This option refers to private arrangements made between the parents and a caregiver, who may be a relative, friend, neighbor or member of the community offering to care for children in their home.
The Ontario government does not allow for 'independent homes' to BE licensed which is why the majority of home childcare in Ontario is 'unregulated' because being contracted by an agency is not always a desired business model for providers who prefer their 'independence' over fee structure and so forth.
The Child Care and Early Years Act states that an 'unlicensed' provider may not provide care for any more than 5 children under the age of 13 per premise REGARDLESS of the number of adults that are present on the premise.
Just like in an 'agency regulated' home an independent provider can care for no more than 2 children can be under the age of 2. Just like in an agency contracted home the independent providers own children count in their ratio until they reach of 6 or until they are enrolled in school full time as part of the Full Day Kindergarten program.
Unlicesned or unregulated childcare care also means that the person caring for your child is not being inspected by any third party to ensure they have to met any of the provincial health, safety, bi-laws and caregiver training standards as set out in the regulated settings.
However it does not mean that independent private providers are not required to FOLLOW the health and safety rules set out for the childcare industry in the Child Care and Early Years Act or any other Act. Nor does it mean that if we are found by a court of law to not be engaged in due diligence that there will not be 'consequences' under the law for those who do not follow the rules.
Basically 'unregulated childcare' means is that the Ontario Government has absolved itself of the responsibility of 'licensing or regulating' independent childcare providers in any manner and if and ICP wants that option the government has forced ICP to partner with a third party 'agency' which sadly comes at a greatly increased expense to both the provider AND the parent as well as the taxpayer in general to cover the cost of administering this model.
In the 'unlicensed' setting it is up to the provider to choose to 'regulate' themselves in these areas and to perform their due diligence in practicing 'best practice' as determined by the field in general. Therefore it is vital that parents who are choosing unlicensed programs are EXTRA vigilant to make sure that the provider’s home and early learning experiences are such that they would be able to meet the needs of all the children enrolled in a safe and healthy manner to the parent’s satisfaction.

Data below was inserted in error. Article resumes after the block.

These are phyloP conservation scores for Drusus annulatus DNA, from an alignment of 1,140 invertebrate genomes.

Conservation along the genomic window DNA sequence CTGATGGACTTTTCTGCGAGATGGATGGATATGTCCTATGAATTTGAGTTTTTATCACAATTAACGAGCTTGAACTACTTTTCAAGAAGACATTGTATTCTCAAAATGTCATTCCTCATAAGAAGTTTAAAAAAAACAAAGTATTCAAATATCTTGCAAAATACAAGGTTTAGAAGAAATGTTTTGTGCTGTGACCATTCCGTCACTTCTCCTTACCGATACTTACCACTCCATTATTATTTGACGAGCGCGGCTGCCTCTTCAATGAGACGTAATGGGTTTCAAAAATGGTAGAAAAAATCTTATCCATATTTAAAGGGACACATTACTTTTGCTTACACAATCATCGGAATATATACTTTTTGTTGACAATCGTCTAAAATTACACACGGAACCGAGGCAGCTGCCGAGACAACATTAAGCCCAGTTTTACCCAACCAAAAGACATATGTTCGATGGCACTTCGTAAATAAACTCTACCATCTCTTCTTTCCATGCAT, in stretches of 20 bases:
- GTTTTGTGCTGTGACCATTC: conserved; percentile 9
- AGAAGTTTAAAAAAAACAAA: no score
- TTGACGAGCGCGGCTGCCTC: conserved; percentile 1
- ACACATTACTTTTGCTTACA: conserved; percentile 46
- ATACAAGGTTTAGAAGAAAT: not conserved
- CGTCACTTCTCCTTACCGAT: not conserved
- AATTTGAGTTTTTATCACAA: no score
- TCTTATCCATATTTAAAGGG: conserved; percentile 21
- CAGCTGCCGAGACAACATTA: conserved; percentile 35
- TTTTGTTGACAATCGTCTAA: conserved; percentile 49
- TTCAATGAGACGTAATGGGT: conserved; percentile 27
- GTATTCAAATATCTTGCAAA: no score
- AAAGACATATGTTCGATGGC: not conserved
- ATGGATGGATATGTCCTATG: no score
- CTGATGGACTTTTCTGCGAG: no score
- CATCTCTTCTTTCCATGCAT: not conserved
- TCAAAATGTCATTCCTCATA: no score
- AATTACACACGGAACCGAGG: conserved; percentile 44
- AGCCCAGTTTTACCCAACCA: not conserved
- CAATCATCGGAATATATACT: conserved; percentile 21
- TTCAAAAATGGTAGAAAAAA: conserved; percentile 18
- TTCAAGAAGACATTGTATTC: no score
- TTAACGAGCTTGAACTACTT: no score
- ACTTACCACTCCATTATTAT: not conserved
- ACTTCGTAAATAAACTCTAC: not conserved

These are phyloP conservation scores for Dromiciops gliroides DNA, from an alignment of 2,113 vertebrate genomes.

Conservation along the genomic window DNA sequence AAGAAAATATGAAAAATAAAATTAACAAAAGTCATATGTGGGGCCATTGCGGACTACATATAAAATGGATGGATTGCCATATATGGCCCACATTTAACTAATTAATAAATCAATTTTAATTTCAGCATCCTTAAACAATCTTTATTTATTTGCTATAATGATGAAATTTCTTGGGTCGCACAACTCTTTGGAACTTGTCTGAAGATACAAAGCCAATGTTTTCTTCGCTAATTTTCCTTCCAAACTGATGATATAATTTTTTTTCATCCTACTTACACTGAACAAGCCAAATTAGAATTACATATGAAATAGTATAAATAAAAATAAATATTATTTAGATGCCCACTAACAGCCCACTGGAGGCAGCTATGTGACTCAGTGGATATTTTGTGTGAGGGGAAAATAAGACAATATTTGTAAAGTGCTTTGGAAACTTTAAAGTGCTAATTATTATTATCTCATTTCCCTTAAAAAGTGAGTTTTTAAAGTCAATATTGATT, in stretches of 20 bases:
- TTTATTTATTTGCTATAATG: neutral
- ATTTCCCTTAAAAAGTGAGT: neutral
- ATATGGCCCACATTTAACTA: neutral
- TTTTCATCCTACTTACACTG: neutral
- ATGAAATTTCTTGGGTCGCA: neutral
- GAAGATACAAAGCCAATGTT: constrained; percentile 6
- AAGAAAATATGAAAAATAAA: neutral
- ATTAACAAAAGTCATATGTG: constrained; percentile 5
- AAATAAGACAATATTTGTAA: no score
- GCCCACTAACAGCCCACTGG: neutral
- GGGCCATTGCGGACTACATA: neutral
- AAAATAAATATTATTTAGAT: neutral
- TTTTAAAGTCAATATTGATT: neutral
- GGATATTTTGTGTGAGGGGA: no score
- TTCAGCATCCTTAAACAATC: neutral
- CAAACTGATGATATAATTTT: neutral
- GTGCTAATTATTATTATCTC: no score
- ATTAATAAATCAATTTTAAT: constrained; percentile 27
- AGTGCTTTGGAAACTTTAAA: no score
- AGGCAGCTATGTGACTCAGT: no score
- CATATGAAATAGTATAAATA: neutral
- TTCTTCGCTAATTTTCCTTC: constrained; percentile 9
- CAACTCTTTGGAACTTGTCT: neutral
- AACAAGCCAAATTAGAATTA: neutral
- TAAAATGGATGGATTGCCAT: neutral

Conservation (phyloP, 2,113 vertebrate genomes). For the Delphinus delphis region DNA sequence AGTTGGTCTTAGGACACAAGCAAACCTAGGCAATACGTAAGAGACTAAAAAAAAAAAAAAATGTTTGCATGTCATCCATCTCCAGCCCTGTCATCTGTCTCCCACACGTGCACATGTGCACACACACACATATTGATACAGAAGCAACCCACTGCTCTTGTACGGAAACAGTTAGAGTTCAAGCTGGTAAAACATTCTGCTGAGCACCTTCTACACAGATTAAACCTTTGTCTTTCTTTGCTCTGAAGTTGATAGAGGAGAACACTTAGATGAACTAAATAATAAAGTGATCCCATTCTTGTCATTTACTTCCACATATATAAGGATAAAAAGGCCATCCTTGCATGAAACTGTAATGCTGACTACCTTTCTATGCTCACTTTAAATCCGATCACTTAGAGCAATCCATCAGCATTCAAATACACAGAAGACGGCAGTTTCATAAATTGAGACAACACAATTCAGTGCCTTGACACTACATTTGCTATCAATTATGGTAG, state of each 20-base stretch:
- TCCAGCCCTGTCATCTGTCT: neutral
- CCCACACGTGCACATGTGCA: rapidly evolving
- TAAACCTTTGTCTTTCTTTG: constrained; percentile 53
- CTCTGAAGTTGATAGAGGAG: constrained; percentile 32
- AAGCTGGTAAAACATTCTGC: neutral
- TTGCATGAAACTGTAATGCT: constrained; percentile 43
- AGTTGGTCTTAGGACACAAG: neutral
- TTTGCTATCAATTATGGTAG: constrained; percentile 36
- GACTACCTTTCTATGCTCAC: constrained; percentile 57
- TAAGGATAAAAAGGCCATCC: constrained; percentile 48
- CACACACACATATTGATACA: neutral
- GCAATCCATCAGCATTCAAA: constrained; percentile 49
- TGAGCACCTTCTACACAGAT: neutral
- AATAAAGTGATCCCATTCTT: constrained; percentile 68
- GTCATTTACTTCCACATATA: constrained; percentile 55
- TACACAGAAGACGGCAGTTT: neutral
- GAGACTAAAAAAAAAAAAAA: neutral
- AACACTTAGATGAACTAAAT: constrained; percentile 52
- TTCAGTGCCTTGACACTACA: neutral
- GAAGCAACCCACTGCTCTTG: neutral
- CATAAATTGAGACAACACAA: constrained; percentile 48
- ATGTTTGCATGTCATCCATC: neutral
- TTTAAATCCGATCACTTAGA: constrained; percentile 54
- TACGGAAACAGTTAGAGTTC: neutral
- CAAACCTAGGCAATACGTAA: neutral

Although there are no regulations mandating professional development standards for unlicensed home childcare I feel it is important to note that there are several valuable home childcare support networks in the London area which offer many professional development opportunities, training and development and so forth that many home childcare providers choose to 'regulate' their own participation in.
Also worth to note that this is done not out of some government regulation to do so but out of the interest of ensuring best practice in their business ... voluntarily ... these providers are choosing to be there on their own time and with their own investment because they are passionate about what they do and maintaining best practice in their chosen field.
So when choosing a provider, if training and professionalism are an important value to you, it is prudent to ask if they belong to a home childcare association or support group and how often professional development is sought for their program. Research shows that people who continue in professional development and growth in their profession are more inclined to thrive in their role ... and since our role is providing a safe and secure learning environment for your wee one - it is only prudent to choose someone who desires to be at the top of their game
In closing, regardless of the avenue you choose for your family, is important to note that government regulations or a posted license are not a guarantee of quality and that the standards set out in the Child Care and Early Years Act are for minimum requirements.
So while many childcare centres might be licensed they might also be providing minimum standards of care and while independent private home childcare is unlicensed or unregulated there are many providers who value professionalism and ensuring best practice in their field and far exceed the minimum standards but choose to be independent because they do not want an agency taking a portion of their income with little return on the investment as they can 'regulate' their program effectively without them ... the agency model is one that often drives up the cost of care to the client while lowering the front line wage of the worker to ensure that the 'middleman' are all drawing a wage as well.
Therefore no matter the setting it is very prudent for parents to do a thorough investigation and double check a centre or provider’s home using a list of criteria and questions that are the same for each provider interviewed; this will help you to compare all the facts within your options and make an informed decision about care.
For more information see “Checklist”.